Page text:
The Odeon Humber in 1949, located at 2442 Bloor Street West, slightly west of Jane Street. (photo Ontario Archives AO 2154)
In the years following the Second World War, for a period of about a decade, prior to the advent of television, the movie theatres of Toronto thrived. People were weary of the shortages and rationing of the war years, and had more money to spend. The terminus of the Bloor Streetcar line was at Jane Street, and the community to the north and west of it was expanding as more housing was required to accommodate the city’s expanding population. These factors made the Bloor/Jane intersection an ideal location for a movie theatre. As a result, in 1948, the Odeon chain decided to build a new modern theatre—the Odeon Humber. It was to be one of five theatres that the chain owned—the Carlton, the Danforth, Fairlawn, and the Hyland.
Map from Google, 2014
My own personal memories of this theatre are rather embarrassing. One Saturday evening I attended a double-bill screening. When purchasing a soda drink from the vending machine, nothing happened. In frustration, I gave the machine a whack with my fist, which brought an angry response from the manager. I slinked into the auditorium with my popcorn, but no drink. I was soon immersed in the film and forgot about the great financial loss that I had suffered—well, I never completely forgot, as forty years later I still remember the incident. By the way, the drink that I had attempted to buy was “Tahiti Treat,” made by Canada Dry. This drink has long since disappeared from the scene, along with the Odeon Humber.
As theatre attendance diminished, the Odeon Humber was partitioned into into two theatres in an attempt to draw larger crowds. In 1999, over $400,000 were spent to install larger seats, digital sound, new carpets, expanded washroom facilities, and a new concession stand. However, the Odeon chain closed the theatre in 2003, and for several years it sat vacant. In April of 2011 it was reopened by Rui Pereira, the owner of the Kingsway Cinema. It is now the named the “Humber Cinemas” and has four auditoriums.
An autographed program for a musical that was held on the stage of the Odeon Humber in 1955 or 1956. Katherine Dunham and her dancers were extremely popular throughout Europe and North America during the 1940s and 1950s. Program courtesy of Walter Godfrey.
The Odeon Humber Theatre after it had been partitioned into two auditoriums (Humber 1 and Humber 2). Photo, Gilbert A. Milne, City of Toronto Archives 51618
The interior of the Odeon Humber, photo Ontario Archives AO2152
Exterior lobby, foyer and ticket booth of the Odeon Humber c. 1960. Photo from Ontario Archives, AO 2153.
The old Odeon Humber Theatre in July of 2013, after being converted to the Humber Cinemas. Its facade appears rather severe with the large letter spelling ODEON having been removed.
The colourful lobby of the Humber Cinemas in 2013
The doorway leading to the stairs that allow entry to the theatre auditorium.
The windows that allow light into the lobby, the buildings on the south side of Bloor Street reflected in the glass.
The Odeon Humber has disappeared, but thankfully it is still maintained as a functioning theatre by its present owners. This photo gazed west along Bloor Street, at Jane Street in March of 2013.
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To view previous blogs about movie houses of Toronto—historic and modern
Recent publication entitled “Toronto’s Theatres and the Golden Age of the Silver Screen,” by the author of this blog. The publication explores 50 of Toronto’s old theatres and contains over 80 archival photographs of the facades, marquees and interiors of the theatres. It relates anecdotes and stories of the author and others who experienced these grand old movie houses.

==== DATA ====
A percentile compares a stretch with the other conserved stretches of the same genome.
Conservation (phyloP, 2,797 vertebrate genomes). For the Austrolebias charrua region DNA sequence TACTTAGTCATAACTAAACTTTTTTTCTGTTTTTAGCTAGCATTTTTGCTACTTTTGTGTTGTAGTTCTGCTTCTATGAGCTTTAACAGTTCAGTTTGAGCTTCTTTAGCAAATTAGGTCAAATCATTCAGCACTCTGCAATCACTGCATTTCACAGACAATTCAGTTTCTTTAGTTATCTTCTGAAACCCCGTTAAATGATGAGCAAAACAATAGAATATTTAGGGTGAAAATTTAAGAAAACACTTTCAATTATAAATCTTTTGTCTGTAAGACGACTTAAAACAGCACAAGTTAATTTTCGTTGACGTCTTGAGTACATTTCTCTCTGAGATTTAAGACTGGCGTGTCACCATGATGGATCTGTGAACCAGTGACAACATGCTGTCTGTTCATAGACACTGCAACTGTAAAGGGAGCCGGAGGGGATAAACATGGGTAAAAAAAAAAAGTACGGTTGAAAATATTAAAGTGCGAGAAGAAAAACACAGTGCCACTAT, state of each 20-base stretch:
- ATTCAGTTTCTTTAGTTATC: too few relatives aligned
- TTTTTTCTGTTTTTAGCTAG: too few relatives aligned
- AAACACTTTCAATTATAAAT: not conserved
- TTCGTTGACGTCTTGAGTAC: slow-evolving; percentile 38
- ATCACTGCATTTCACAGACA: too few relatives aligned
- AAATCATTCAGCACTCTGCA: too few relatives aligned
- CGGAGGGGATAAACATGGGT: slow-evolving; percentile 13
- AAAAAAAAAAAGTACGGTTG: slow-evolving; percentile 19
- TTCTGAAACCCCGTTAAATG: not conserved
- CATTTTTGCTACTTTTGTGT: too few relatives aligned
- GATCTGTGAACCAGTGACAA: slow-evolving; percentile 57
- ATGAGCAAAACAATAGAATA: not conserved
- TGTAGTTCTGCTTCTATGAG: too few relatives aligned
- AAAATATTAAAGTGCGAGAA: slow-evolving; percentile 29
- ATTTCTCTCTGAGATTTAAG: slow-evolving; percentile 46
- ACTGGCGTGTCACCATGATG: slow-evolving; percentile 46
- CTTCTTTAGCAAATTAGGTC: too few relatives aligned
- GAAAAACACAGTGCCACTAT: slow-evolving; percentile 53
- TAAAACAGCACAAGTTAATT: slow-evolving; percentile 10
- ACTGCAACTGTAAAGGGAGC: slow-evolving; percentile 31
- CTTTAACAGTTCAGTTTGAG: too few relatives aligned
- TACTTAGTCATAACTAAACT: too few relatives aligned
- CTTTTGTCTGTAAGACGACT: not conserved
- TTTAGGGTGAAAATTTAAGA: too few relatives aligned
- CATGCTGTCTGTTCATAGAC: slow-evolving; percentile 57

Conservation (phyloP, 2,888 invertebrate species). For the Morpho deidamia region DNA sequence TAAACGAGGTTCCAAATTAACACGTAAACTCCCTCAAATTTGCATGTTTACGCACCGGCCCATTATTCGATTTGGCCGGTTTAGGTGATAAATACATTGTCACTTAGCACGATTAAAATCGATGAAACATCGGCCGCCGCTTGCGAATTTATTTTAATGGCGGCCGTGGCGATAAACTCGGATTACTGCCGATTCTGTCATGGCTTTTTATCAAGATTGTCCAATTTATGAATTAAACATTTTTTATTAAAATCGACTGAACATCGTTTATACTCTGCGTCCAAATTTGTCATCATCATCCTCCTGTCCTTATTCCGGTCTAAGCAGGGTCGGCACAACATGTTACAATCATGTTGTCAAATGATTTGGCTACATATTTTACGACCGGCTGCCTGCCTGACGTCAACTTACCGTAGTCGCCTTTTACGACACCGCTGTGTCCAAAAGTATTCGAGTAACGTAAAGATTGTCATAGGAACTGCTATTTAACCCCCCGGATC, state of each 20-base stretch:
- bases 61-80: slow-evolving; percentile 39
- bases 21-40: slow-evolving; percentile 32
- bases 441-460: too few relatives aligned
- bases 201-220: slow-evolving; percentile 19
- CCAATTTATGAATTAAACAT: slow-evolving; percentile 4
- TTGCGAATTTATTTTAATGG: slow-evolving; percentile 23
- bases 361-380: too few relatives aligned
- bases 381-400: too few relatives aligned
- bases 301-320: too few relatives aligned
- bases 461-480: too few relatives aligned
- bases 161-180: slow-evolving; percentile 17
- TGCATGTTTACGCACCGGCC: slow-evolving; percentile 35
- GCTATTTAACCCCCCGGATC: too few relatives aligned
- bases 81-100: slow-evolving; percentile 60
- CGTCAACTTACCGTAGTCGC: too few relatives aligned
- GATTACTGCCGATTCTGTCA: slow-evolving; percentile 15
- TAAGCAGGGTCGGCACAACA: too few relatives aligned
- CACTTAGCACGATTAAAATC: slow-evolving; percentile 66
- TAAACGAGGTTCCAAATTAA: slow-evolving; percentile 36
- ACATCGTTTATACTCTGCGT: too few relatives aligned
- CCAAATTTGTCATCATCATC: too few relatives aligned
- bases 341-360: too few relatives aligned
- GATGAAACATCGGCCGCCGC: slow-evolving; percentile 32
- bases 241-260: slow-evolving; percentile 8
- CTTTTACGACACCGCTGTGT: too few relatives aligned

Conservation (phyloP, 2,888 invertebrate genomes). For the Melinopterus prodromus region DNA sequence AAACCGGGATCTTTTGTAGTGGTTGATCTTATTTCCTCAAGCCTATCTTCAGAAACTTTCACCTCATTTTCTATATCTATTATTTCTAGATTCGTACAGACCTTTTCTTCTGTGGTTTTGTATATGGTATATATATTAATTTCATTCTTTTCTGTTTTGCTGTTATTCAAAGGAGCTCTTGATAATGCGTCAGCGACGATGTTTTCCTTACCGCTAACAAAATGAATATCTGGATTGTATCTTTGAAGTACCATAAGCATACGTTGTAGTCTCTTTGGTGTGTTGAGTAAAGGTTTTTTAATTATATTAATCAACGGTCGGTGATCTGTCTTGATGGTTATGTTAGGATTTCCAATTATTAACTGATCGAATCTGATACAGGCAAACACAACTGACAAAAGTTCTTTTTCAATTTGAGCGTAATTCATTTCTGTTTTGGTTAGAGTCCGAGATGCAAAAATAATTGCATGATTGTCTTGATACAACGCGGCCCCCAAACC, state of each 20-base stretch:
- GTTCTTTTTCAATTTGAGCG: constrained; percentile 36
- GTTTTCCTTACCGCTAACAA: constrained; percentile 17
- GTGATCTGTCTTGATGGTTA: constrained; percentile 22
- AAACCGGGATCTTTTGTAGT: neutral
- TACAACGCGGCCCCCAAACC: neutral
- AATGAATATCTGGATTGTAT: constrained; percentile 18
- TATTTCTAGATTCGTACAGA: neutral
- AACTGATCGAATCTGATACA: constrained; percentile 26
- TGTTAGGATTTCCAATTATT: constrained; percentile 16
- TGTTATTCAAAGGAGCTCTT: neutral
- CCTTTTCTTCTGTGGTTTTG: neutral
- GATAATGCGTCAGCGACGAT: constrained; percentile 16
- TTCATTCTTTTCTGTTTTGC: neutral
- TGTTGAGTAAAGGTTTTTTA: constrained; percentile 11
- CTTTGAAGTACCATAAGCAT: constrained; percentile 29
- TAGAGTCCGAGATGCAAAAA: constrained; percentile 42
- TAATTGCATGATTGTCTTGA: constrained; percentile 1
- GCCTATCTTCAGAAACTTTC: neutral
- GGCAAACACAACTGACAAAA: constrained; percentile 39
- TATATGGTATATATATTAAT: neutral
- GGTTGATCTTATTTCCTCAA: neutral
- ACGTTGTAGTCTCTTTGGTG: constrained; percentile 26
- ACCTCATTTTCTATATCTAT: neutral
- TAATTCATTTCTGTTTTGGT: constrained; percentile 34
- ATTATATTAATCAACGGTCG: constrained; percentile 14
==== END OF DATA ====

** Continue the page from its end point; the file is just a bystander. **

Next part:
To place an order for this book:
Book also available in Chapter/Indigo, the Bell Lightbox Book Store and phoning University of Toronto Press Distribution at 416-667-7791
Theatres Included in the Book:
Chapter One – The Early Years—Nickelodeons and the First Theatres in Toronto
Theatorium (Red Mill) Theatre—Toronto’s First Movie Experience and First Permanent Movie Theatre, Auditorium (Avenue, PIckford), Colonial Theatre (the Bay), the Photodome, Revue Theatre, Picture Palace (Royal George), Big Nickel (National, Rio), Madison Theatre (Midtown, Capri, Eden, Bloor Cinema, Bloor Street Hot Docs), Theatre Without a Name (Pastime, Prince Edward, Fox)
Chapter Two – The Great Movie Palaces – The End of the Nickelodeons
Loew’s Yonge Street (Elgin/Winter Garden), Shea’s Hippodrome, The Allen (Tivoli), Pantages (Imperial, Imperial Six, Ed Mirvish), Loew’s Uptown
Chapter Three – Smaller Theatres in the pre-1920s and 1920s
Oakwood, Broadway, Carlton on Parliament Street, Victory on Yonge Street (Embassy, Astor, Showcase, Federal, New Yorker, Panasonic), Allan’s Danforth (Century, Titania, Music Hall), Parkdale, Alhambra (Baronet, Eve), St. Clair, Standard (Strand, Victory, Golden Harvest), Palace, Bedford (Park), Hudson (Mount Pleasant), Belsize (Crest, Regent), Runnymede
Chapter Four – Theatres During the 1930s, the Great Depression
Grant ,Hollywood, Oriole (Cinema, International Cinema), Eglinton, Casino, Radio City, Paramount, Scarboro, Paradise (Eve’s Paradise), State (Bloordale), Colony, Bellevue (Lux, Elektra, Lido), Kingsway, Pylon (Royal, Golden Princess), Metro
Chapter Five – Theatres in the 1940s – The Second World War and the Post-War Years
University, Odeon Fairlawn, Vaughan, Odeon Danforth, Glendale, Odeon Hyland, Nortown, Willow, Downtown, Odeon Carlton, Donlands, Biltmore, Odeon Humber, Town Cinema
Chapter Six – The 1950s Theatres
Savoy (Coronet), Westwood
Chapter Seven – Cineplex and Multi-screen Complexes
Cineplex Eaton Centre, Cineplex Odeon Varsity, Scotiabank Cineplex, Dundas Square Cineplex, The Bell Lightbox (TIFF)